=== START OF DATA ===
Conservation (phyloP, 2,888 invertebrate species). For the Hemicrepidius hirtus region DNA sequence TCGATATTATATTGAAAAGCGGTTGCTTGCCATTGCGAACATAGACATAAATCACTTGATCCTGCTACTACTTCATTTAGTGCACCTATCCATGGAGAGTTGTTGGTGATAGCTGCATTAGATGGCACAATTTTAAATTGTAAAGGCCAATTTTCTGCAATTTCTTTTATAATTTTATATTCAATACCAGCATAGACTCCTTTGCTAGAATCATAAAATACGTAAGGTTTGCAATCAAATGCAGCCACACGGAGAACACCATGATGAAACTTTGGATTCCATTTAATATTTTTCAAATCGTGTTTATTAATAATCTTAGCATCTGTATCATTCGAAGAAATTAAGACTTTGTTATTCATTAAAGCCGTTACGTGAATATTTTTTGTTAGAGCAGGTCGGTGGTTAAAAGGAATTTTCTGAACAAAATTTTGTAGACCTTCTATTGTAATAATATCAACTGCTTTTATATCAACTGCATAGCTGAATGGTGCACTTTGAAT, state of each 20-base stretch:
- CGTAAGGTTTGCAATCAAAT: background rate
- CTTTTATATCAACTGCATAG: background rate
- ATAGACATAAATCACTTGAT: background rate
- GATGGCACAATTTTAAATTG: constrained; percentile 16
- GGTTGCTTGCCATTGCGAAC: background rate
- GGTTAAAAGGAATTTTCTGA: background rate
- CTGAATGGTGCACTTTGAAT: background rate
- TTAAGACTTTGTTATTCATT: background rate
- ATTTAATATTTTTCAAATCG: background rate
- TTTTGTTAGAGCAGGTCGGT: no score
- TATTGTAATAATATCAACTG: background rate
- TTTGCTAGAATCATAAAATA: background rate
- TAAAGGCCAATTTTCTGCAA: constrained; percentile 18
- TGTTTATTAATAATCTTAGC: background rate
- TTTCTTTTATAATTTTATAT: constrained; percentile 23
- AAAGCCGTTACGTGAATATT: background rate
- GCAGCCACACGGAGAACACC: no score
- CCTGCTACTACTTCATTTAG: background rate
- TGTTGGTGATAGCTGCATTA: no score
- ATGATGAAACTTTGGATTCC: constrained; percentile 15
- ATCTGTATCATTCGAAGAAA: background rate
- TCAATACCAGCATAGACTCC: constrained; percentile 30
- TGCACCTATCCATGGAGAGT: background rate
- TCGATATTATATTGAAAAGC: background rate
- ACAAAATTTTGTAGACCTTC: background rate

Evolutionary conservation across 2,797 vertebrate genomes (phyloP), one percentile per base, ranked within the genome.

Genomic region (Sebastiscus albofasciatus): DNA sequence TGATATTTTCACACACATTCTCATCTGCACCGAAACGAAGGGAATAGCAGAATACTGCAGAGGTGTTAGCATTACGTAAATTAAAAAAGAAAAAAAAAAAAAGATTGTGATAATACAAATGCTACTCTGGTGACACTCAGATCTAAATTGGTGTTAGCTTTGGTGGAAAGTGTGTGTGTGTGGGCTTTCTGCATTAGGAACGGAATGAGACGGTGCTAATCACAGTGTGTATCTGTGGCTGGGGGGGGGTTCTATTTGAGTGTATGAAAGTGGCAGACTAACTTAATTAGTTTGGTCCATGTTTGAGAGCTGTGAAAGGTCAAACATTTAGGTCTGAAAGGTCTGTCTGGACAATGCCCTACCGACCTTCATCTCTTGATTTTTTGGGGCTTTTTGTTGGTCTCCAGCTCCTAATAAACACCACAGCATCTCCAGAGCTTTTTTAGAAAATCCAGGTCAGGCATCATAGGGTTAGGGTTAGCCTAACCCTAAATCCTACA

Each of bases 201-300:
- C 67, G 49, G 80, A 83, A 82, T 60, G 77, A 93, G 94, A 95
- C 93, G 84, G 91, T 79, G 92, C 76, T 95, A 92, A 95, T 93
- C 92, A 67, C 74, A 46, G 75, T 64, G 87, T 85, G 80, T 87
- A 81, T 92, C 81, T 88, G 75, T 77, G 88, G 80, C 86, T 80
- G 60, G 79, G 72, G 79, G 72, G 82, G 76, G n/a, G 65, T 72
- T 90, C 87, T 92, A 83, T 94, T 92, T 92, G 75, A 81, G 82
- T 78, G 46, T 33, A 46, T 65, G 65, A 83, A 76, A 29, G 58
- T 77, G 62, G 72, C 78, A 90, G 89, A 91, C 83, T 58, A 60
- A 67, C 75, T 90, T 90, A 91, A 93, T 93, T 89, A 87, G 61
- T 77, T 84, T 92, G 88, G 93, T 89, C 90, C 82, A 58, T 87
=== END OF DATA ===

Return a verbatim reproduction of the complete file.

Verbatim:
Conservation (phyloP, 2,888 invertebrate species). For the Hemicrepidius hirtus region DNA sequence TCGATATTATATTGAAAAGCGGTTGCTTGCCATTGCGAACATAGACATAAATCACTTGATCCTGCTACTACTTCATTTAGTGCACCTATCCATGGAGAGTTGTTGGTGATAGCTGCATTAGATGGCACAATTTTAAATTGTAAAGGCCAATTTTCTGCAATTTCTTTTATAATTTTATATTCAATACCAGCATAGACTCCTTTGCTAGAATCATAAAATACGTAAGGTTTGCAATCAAATGCAGCCACACGGAGAACACCATGATGAAACTTTGGATTCCATTTAATATTTTTCAAATCGTGTTTATTAATAATCTTAGCATCTGTATCATTCGAAGAAATTAAGACTTTGTTATTCATTAAAGCCGTTACGTGAATATTTTTTGTTAGAGCAGGTCGGTGGTTAAAAGGAATTTTCTGAACAAAATTTTGTAGACCTTCTATTGTAATAATATCAACTGCTTTTATATCAACTGCATAGCTGAATGGTGCACTTTGAAT, state of each 20-base stretch:
- CGTAAGGTTTGCAATCAAAT: background rate
- CTTTTATATCAACTGCATAG: background rate
- ATAGACATAAATCACTTGAT: background rate
- GATGGCACAATTTTAAATTG: constrained; percentile 16
- GGTTGCTTGCCATTGCGAAC: background rate
- GGTTAAAAGGAATTTTCTGA: background rate
- CTGAATGGTGCACTTTGAAT: background rate
- TTAAGACTTTGTTATTCATT: background rate
- ATTTAATATTTTTCAAATCG: background rate
- TTTTGTTAGAGCAGGTCGGT: no score
- TATTGTAATAATATCAACTG: background rate
- TTTGCTAGAATCATAAAATA: background rate
- TAAAGGCCAATTTTCTGCAA: constrained; percentile 18
- TGTTTATTAATAATCTTAGC: background rate
- TTTCTTTTATAATTTTATAT: constrained; percentile 23
- AAAGCCGTTACGTGAATATT: background rate
- GCAGCCACACGGAGAACACC: no score
- CCTGCTACTACTTCATTTAG: background rate
- TGTTGGTGATAGCTGCATTA: no score
- ATGATGAAACTTTGGATTCC: constrained; percentile 15
- ATCTGTATCATTCGAAGAAA: background rate
- TCAATACCAGCATAGACTCC: constrained; percentile 30
- TGCACCTATCCATGGAGAGT: background rate
- TCGATATTATATTGAAAAGC: background rate
- ACAAAATTTTGTAGACCTTC: background rate

Evolutionary conservation across 2,797 vertebrate genomes (phyloP), one percentile per base, ranked within the genome.

Genomic region (Sebastiscus albofasciatus): DNA sequence TGATATTTTCACACACATTCTCATCTGCACCGAAACGAAGGGAATAGCAGAATACTGCAGAGGTGTTAGCATTACGTAAATTAAAAAAGAAAAAAAAAAAAAGATTGTGATAATACAAATGCTACTCTGGTGACACTCAGATCTAAATTGGTGTTAGCTTTGGTGGAAAGTGTGTGTGTGTGGGCTTTCTGCATTAGGAACGGAATGAGACGGTGCTAATCACAGTGTGTATCTGTGGCTGGGGGGGGGTTCTATTTGAGTGTATGAAAGTGGCAGACTAACTTAATTAGTTTGGTCCATGTTTGAGAGCTGTGAAAGGTCAAACATTTAGGTCTGAAAGGTCTGTCTGGACAATGCCCTACCGACCTTCATCTCTTGATTTTTTGGGGCTTTTTGTTGGTCTCCAGCTCCTAATAAACACCACAGCATCTCCAGAGCTTTTTTAGAAAATCCAGGTCAGGCATCATAGGGTTAGGGTTAGCCTAACCCTAAATCCTACA

Each of bases 201-300:
- C 67, G 49, G 80, A 83, A 82, T 60, G 77, A 93, G 94, A 95
- C 93, G 84, G 91, T 79, G 92, C 76, T 95, A 92, A 95, T 93
- C 92, A 67, C 74, A 46, G 75, T 64, G 87, T 85, G 80, T 87
- A 81, T 92, C 81, T 88, G 75, T 77, G 88, G 80, C 86, T 80
- G 60, G 79, G 72, G 79, G 72, G 82, G 76, G n/a, G 65, T 72
- T 90, C 87, T 92, A 83, T 94, T 92, T 92, G 75, A 81, G 82
- T 78, G 46, T 33, A 46, T 65, G 65, A 83, A 76, A 29, G 58
- T 77, G 62, G 72, C 78, A 90, G 89, A 91, C 83, T 58, A 60
- A 67, C 75, T 90, T 90, A 91, A 93, T 93, T 89, A 87, G 61
- T 77, T 84, T 92, G 88, G 93, T 89, C 90, C 82, A 58, T 87